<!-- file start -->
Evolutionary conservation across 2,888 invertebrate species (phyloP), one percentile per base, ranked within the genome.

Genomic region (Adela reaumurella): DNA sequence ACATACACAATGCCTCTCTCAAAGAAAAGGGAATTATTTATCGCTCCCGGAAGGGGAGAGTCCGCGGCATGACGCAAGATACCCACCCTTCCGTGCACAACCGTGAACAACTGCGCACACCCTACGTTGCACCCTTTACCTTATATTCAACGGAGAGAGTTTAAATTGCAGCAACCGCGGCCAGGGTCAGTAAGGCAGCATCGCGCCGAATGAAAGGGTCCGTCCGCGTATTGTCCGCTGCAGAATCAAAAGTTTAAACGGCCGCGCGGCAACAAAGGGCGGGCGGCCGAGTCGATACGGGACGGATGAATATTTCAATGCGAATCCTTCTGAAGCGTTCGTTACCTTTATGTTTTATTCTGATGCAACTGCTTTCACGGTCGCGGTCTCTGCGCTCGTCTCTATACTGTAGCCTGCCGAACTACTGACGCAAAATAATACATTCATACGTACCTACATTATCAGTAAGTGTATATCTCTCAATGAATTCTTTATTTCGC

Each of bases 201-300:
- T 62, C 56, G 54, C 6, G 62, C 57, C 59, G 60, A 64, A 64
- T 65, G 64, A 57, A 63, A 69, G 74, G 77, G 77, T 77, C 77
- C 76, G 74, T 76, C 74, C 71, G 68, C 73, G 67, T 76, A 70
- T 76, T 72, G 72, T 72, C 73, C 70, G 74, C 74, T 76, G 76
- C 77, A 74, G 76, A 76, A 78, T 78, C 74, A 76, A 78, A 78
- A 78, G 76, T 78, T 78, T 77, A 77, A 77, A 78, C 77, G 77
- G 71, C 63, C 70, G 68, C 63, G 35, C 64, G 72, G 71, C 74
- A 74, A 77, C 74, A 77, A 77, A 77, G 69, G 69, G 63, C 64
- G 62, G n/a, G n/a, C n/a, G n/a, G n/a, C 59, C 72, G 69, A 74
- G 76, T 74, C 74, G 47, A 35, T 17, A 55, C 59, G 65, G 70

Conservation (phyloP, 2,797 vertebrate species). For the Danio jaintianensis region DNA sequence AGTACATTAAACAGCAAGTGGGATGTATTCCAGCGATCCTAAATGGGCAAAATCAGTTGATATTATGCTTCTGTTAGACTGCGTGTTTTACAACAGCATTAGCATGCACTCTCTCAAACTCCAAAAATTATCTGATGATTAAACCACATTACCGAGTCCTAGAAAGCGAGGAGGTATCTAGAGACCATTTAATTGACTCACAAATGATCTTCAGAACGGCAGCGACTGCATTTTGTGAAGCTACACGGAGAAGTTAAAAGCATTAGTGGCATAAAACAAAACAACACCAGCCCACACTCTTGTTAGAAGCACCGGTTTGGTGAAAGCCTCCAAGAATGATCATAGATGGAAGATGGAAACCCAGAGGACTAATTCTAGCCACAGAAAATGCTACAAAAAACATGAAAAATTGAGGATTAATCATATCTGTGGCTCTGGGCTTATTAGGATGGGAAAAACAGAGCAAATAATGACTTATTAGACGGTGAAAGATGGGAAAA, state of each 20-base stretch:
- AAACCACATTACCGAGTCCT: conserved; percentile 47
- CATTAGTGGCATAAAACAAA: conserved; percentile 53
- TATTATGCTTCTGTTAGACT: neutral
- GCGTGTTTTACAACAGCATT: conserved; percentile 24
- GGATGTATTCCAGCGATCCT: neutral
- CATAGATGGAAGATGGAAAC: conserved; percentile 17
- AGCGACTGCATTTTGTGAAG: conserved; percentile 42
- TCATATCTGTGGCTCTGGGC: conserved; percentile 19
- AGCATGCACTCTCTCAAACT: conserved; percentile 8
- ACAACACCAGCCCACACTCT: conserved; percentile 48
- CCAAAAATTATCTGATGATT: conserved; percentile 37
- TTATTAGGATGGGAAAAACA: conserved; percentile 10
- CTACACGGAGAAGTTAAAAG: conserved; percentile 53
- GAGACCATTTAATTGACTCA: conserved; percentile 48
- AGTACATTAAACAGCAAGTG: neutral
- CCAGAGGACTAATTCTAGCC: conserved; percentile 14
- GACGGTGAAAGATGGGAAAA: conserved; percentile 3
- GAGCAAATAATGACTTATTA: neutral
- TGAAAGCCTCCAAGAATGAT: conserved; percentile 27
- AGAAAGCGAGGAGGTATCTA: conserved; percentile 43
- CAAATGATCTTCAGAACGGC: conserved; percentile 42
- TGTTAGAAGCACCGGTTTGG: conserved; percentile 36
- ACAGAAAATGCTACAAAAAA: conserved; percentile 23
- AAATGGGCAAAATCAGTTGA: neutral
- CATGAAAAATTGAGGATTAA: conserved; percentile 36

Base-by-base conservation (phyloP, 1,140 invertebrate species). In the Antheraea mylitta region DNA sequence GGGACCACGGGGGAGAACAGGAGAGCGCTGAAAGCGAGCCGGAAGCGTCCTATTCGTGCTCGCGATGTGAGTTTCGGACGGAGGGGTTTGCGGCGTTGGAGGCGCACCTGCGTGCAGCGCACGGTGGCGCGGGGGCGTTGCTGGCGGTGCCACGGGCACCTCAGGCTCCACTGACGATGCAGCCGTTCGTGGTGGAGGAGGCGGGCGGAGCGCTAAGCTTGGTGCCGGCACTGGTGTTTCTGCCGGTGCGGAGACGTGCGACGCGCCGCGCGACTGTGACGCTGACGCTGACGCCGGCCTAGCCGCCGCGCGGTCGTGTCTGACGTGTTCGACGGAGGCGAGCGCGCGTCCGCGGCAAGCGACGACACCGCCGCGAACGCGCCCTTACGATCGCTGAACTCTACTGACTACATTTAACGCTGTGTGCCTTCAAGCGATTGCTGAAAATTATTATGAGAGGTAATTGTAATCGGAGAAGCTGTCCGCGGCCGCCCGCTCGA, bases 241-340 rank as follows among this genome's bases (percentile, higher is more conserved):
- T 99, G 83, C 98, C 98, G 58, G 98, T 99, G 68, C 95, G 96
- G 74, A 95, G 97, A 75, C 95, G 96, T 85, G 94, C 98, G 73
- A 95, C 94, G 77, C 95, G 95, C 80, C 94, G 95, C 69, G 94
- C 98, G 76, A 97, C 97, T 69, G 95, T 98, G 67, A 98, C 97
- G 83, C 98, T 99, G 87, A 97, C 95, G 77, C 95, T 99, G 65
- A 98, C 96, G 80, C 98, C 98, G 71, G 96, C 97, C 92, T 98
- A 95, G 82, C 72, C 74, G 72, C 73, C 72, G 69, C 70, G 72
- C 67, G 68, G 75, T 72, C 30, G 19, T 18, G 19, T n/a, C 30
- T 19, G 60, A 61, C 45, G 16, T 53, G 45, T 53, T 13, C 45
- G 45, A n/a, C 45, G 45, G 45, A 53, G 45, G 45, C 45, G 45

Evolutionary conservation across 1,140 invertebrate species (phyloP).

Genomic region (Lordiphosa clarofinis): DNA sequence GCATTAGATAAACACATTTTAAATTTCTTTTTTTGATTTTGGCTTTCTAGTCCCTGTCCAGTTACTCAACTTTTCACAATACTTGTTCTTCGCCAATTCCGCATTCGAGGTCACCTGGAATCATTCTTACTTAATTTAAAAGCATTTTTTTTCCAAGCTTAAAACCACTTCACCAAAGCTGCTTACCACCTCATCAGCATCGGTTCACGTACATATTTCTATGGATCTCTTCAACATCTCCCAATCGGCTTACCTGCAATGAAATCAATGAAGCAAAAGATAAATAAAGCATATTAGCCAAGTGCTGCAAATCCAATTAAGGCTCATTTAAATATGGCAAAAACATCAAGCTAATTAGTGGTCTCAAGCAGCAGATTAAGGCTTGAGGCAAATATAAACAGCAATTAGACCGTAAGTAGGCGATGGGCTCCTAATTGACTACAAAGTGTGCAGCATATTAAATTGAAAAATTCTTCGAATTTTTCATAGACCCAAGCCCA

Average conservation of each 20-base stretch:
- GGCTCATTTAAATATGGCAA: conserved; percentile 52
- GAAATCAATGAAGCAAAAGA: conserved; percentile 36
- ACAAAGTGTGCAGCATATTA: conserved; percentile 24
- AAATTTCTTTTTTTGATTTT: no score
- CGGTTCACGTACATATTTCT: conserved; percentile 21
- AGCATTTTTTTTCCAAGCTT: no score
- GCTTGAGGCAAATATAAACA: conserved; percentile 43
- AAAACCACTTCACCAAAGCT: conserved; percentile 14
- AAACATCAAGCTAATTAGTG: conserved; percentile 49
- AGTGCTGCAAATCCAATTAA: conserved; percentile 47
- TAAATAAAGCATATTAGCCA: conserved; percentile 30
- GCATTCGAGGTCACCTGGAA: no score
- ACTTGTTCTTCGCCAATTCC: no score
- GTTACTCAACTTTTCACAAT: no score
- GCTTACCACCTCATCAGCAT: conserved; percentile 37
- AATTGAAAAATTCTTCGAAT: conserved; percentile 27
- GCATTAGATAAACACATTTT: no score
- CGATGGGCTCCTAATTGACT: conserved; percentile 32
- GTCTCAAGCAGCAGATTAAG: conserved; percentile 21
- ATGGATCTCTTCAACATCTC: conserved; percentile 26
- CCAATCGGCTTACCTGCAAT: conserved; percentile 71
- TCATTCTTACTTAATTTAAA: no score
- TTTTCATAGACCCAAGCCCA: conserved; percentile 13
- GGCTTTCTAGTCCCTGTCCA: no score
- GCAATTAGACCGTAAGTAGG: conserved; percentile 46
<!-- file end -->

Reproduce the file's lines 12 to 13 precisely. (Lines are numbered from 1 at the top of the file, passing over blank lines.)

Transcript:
- G 62, G n/a, G n/a, C n/a, G n/a, G n/a, C 59, C 72, G 69, A 74
- G 76, T 74, C 74, G 47, A 35, T 17, A 55, C 59, G 65, G 70